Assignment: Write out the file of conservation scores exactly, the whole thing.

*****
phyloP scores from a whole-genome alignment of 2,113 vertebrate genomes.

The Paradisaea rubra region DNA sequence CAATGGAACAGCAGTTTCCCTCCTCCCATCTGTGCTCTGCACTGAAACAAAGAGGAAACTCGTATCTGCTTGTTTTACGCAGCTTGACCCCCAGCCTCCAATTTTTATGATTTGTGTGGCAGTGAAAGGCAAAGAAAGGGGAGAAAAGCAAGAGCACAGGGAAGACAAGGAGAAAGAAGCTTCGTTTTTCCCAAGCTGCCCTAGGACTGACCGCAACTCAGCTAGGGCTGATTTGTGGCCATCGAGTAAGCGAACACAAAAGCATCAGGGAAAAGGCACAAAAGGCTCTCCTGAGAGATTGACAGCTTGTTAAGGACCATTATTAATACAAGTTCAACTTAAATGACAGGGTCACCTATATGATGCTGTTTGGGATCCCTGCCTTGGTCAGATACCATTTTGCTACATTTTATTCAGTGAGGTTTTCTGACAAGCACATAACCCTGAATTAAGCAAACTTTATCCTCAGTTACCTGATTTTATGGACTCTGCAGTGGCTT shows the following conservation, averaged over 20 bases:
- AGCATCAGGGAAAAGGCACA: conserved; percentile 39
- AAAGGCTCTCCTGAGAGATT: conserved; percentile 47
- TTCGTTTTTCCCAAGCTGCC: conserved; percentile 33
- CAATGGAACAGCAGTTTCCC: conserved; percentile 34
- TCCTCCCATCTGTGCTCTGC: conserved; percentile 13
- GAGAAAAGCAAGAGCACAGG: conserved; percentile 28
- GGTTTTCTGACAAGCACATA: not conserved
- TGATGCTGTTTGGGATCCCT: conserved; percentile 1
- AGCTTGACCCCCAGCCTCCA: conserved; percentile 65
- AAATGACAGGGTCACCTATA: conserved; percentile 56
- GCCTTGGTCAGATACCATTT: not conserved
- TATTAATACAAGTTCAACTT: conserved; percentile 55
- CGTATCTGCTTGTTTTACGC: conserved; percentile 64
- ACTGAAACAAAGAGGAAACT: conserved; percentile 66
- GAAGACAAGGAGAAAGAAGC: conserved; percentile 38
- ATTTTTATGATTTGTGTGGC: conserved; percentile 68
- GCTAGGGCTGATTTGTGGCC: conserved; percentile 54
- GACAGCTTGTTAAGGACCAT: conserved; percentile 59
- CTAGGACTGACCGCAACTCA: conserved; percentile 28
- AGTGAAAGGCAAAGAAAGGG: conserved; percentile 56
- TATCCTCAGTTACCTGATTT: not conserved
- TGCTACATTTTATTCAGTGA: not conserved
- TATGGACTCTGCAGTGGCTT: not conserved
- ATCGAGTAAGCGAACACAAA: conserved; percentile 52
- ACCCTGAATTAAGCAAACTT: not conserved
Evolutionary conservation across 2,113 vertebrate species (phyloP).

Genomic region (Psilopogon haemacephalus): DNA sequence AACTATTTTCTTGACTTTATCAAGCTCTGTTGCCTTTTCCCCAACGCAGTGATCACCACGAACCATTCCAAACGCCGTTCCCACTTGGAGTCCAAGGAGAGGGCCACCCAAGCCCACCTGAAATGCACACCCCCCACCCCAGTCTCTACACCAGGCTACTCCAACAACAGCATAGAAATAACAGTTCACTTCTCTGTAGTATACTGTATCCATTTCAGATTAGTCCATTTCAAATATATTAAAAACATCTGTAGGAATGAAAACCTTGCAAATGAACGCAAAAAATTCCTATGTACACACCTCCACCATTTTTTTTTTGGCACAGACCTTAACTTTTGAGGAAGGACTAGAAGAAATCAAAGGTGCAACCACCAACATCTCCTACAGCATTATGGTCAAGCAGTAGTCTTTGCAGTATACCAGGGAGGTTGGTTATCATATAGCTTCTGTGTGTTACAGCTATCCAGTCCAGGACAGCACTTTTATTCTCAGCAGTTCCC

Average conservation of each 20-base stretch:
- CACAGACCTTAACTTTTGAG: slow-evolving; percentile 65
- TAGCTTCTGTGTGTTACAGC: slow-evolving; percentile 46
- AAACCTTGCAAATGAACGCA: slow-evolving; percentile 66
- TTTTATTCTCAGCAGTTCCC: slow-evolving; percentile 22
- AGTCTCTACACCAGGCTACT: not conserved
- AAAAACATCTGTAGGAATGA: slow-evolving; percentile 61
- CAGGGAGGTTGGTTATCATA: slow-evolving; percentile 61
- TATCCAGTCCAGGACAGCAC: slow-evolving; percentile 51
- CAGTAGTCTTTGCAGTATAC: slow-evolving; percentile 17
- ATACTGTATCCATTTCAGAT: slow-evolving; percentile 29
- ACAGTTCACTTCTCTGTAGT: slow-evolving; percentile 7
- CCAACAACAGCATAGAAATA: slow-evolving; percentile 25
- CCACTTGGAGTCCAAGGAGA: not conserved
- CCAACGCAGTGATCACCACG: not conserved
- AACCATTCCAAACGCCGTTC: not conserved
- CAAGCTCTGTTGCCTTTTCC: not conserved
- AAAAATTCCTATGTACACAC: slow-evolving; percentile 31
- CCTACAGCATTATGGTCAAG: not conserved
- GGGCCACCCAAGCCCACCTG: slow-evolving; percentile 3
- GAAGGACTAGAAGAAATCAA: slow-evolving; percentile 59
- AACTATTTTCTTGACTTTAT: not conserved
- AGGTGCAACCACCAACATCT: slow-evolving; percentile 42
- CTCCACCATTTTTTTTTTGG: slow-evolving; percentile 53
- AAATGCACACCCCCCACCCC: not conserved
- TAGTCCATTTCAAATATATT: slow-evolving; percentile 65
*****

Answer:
phyloP scores from a whole-genome alignment of 2,113 vertebrate genomes.

The Paradisaea rubra region DNA sequence CAATGGAACAGCAGTTTCCCTCCTCCCATCTGTGCTCTGCACTGAAACAAAGAGGAAACTCGTATCTGCTTGTTTTACGCAGCTTGACCCCCAGCCTCCAATTTTTATGATTTGTGTGGCAGTGAAAGGCAAAGAAAGGGGAGAAAAGCAAGAGCACAGGGAAGACAAGGAGAAAGAAGCTTCGTTTTTCCCAAGCTGCCCTAGGACTGACCGCAACTCAGCTAGGGCTGATTTGTGGCCATCGAGTAAGCGAACACAAAAGCATCAGGGAAAAGGCACAAAAGGCTCTCCTGAGAGATTGACAGCTTGTTAAGGACCATTATTAATACAAGTTCAACTTAAATGACAGGGTCACCTATATGATGCTGTTTGGGATCCCTGCCTTGGTCAGATACCATTTTGCTACATTTTATTCAGTGAGGTTTTCTGACAAGCACATAACCCTGAATTAAGCAAACTTTATCCTCAGTTACCTGATTTTATGGACTCTGCAGTGGCTT shows the following conservation, averaged over 20 bases:
- AGCATCAGGGAAAAGGCACA: conserved; percentile 39
- AAAGGCTCTCCTGAGAGATT: conserved; percentile 47
- TTCGTTTTTCCCAAGCTGCC: conserved; percentile 33
- CAATGGAACAGCAGTTTCCC: conserved; percentile 34
- TCCTCCCATCTGTGCTCTGC: conserved; percentile 13
- GAGAAAAGCAAGAGCACAGG: conserved; percentile 28
- GGTTTTCTGACAAGCACATA: not conserved
- TGATGCTGTTTGGGATCCCT: conserved; percentile 1
- AGCTTGACCCCCAGCCTCCA: conserved; percentile 65
- AAATGACAGGGTCACCTATA: conserved; percentile 56
- GCCTTGGTCAGATACCATTT: not conserved
- TATTAATACAAGTTCAACTT: conserved; percentile 55
- CGTATCTGCTTGTTTTACGC: conserved; percentile 64
- ACTGAAACAAAGAGGAAACT: conserved; percentile 66
- GAAGACAAGGAGAAAGAAGC: conserved; percentile 38
- ATTTTTATGATTTGTGTGGC: conserved; percentile 68
- GCTAGGGCTGATTTGTGGCC: conserved; percentile 54
- GACAGCTTGTTAAGGACCAT: conserved; percentile 59
- CTAGGACTGACCGCAACTCA: conserved; percentile 28
- AGTGAAAGGCAAAGAAAGGG: conserved; percentile 56
- TATCCTCAGTTACCTGATTT: not conserved
- TGCTACATTTTATTCAGTGA: not conserved
- TATGGACTCTGCAGTGGCTT: not conserved
- ATCGAGTAAGCGAACACAAA: conserved; percentile 52
- ACCCTGAATTAAGCAAACTT: not conserved
Evolutionary conservation across 2,113 vertebrate species (phyloP).

Genomic region (Psilopogon haemacephalus): DNA sequence AACTATTTTCTTGACTTTATCAAGCTCTGTTGCCTTTTCCCCAACGCAGTGATCACCACGAACCATTCCAAACGCCGTTCCCACTTGGAGTCCAAGGAGAGGGCCACCCAAGCCCACCTGAAATGCACACCCCCCACCCCAGTCTCTACACCAGGCTACTCCAACAACAGCATAGAAATAACAGTTCACTTCTCTGTAGTATACTGTATCCATTTCAGATTAGTCCATTTCAAATATATTAAAAACATCTGTAGGAATGAAAACCTTGCAAATGAACGCAAAAAATTCCTATGTACACACCTCCACCATTTTTTTTTTGGCACAGACCTTAACTTTTGAGGAAGGACTAGAAGAAATCAAAGGTGCAACCACCAACATCTCCTACAGCATTATGGTCAAGCAGTAGTCTTTGCAGTATACCAGGGAGGTTGGTTATCATATAGCTTCTGTGTGTTACAGCTATCCAGTCCAGGACAGCACTTTTATTCTCAGCAGTTCCC

Average conservation of each 20-base stretch:
- CACAGACCTTAACTTTTGAG: slow-evolving; percentile 65
- TAGCTTCTGTGTGTTACAGC: slow-evolving; percentile 46
- AAACCTTGCAAATGAACGCA: slow-evolving; percentile 66
- TTTTATTCTCAGCAGTTCCC: slow-evolving; percentile 22
- AGTCTCTACACCAGGCTACT: not conserved
- AAAAACATCTGTAGGAATGA: slow-evolving; percentile 61
- CAGGGAGGTTGGTTATCATA: slow-evolving; percentile 61
- TATCCAGTCCAGGACAGCAC: slow-evolving; percentile 51
- CAGTAGTCTTTGCAGTATAC: slow-evolving; percentile 17
- ATACTGTATCCATTTCAGAT: slow-evolving; percentile 29
- ACAGTTCACTTCTCTGTAGT: slow-evolving; percentile 7
- CCAACAACAGCATAGAAATA: slow-evolving; percentile 25
- CCACTTGGAGTCCAAGGAGA: not conserved
- CCAACGCAGTGATCACCACG: not conserved
- AACCATTCCAAACGCCGTTC: not conserved
- CAAGCTCTGTTGCCTTTTCC: not conserved
- AAAAATTCCTATGTACACAC: slow-evolving; percentile 31
- CCTACAGCATTATGGTCAAG: not conserved
- GGGCCACCCAAGCCCACCTG: slow-evolving; percentile 3
- GAAGGACTAGAAGAAATCAA: slow-evolving; percentile 59
- AACTATTTTCTTGACTTTAT: not conserved
- AGGTGCAACCACCAACATCT: slow-evolving; percentile 42
- CTCCACCATTTTTTTTTTGG: slow-evolving; percentile 53
- AAATGCACACCCCCCACCCC: not conserved
- TAGTCCATTTCAAATATATT: slow-evolving; percentile 65